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Staying analogue is as important as going digital

Record player

Digital transformation is on everyone’s lips these days. If you’re ‘analogue’ you’re finished: a dinosaur awaiting imminent extinction.

Or are you?

The e-book was supposed to kill off the printed book. Did it? No. E-books took off rapidly, and then levelled out in 2014. Sales of physical books have been rising for several years now. Estimates suggest that global e-book sales will account for less than a quarter of overall turnover by 2020.

How could this happen? E-books are so very handy, are they not? You download them in an instant, and hundreds can be stored on your e-reader or smartphone app? What’s wrong with that? Nothing. But printed books also have their own unique attributes that are very important to many people. Things like: the tactile joy of handling a nicely produced book; or the individual character that beautiful covers and elegant typefaces bestow to print books.

E-books also come with inherent disadvantages. Dedicated e-readers are mostly ugly lumps of plastic. E-book formatting is woeful and devoid of aesthetic charm. And people are increasingly suffering from screen fatigue when too much of their lives shrink into their mobile devices. So E-books needed to be way cheaper than printed books in order to launch a meaningful assault. They weren’t, and they didn’t.

Make no mistake, though: the advent of e-books was very good for the publishing industry. Traditional players received a much-needed wake-up call. Prices had to stay competitive. Book design was freshened up. First-time authors found a route to market that did not require pleading with agents and publishers. Print-on-demand technology flourished. And so the two formats will sit side-by-side, each forcing the other to get better.

In the music industry, MP3 players killed off CDs; and now subscription streaming music is in turn killing off the MP3 player and paid downloads. But there’s an exception: vinyl LPs. Remember them? You probably don’t. A large black disc with grooves that requires a moving needle to produce music, through separate speakers. Bulky, non-portable, fragile…very analogue indeed. Should be dead, right?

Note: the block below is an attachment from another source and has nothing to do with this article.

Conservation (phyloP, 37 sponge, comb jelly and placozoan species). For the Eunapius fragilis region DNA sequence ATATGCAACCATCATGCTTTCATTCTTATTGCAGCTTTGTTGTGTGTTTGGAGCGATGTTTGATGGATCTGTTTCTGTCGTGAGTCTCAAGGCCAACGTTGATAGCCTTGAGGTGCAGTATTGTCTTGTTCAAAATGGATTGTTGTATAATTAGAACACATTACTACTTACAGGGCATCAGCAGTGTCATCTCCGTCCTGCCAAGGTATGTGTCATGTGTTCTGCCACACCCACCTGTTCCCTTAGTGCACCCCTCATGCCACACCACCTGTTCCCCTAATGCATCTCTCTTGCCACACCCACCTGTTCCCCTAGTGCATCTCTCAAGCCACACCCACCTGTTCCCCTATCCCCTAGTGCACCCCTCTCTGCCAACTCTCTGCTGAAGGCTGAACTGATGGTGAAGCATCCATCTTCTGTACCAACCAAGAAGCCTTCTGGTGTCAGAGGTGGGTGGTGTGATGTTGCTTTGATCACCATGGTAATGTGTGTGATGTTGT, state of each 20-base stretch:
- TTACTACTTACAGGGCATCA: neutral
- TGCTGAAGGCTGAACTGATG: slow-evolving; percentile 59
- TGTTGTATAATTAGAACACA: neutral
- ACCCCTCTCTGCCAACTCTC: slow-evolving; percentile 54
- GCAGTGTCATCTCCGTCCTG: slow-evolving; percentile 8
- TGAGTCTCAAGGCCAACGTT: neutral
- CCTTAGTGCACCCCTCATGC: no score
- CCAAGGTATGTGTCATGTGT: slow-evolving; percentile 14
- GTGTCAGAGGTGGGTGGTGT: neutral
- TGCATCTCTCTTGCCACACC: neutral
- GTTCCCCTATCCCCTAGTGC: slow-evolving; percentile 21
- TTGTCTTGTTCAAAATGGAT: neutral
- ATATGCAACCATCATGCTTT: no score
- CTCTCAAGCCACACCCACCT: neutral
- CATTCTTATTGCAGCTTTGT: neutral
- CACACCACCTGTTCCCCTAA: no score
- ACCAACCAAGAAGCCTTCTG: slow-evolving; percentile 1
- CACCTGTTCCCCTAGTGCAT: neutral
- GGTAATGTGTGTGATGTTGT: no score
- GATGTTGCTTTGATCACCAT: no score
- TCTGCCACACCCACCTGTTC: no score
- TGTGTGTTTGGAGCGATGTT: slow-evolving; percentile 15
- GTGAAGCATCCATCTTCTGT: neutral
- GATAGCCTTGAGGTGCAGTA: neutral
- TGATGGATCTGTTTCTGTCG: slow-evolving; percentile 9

It isn’t. Vinyl records were almost stone-dead in 2006; but sales have grown (especially in the UK) for quite a while now, and 2016 saw a particular resurgence: late in the year sales even exceeded those of digital downloads for the first time ever. Why should this happen, when these days you can keep your music on the cloud and only stream or download what you need, when and where you need it?

Again, old-fashioned records play to old-fashioned but timeless human needs. Don’t imagine this is a bunch of oldies fighting back; teenagers are also now intrigued by vinyl. They like the sit-back process of playing a cherished record; they like the crisp, expansive sound; they like the beautiful sleeve covers; they like the fact that a physical collection can be treasured and owned and shown to friends.

What this tells us is that even as new digital advancements gust through every product and industry, the analogue world is also not going anywhere. We remain very human consumers, and most humans have sempiternal needs. We need to own things, not just rent them; we need to feel individually special and important; we need to belong to groups; we need to feel connected and appreciated; we need to feel growth and advancement.

A thinking leader does not do ‘digital’ blindly and obsessively; she relates it to the human needs at the centre of the consumption decision. People don’t just buy things because of their functional features; they buy emotions. As I have always asked my clients: do your customers actually buy what you think you’re selling? Or something else altogether?

Most people sell things that they imagine fulfil a need or solve a problem in their customers’ lives. Yet the customer’s actual purchase decision may be based on something quite different, and invisible. People need to read books and listen to music, so if you go digital and make those things very cheap and easy to access, you win, right? Right, and wrong. If people are also buying status, memories, beauty, respect or affection, then price and convenience may not matter to them as much.

So how should you blend analogue with digital as you consider the future of your business? I’ll tell you next week. See you right here.

(Sunday Nation, 21 May 2017)

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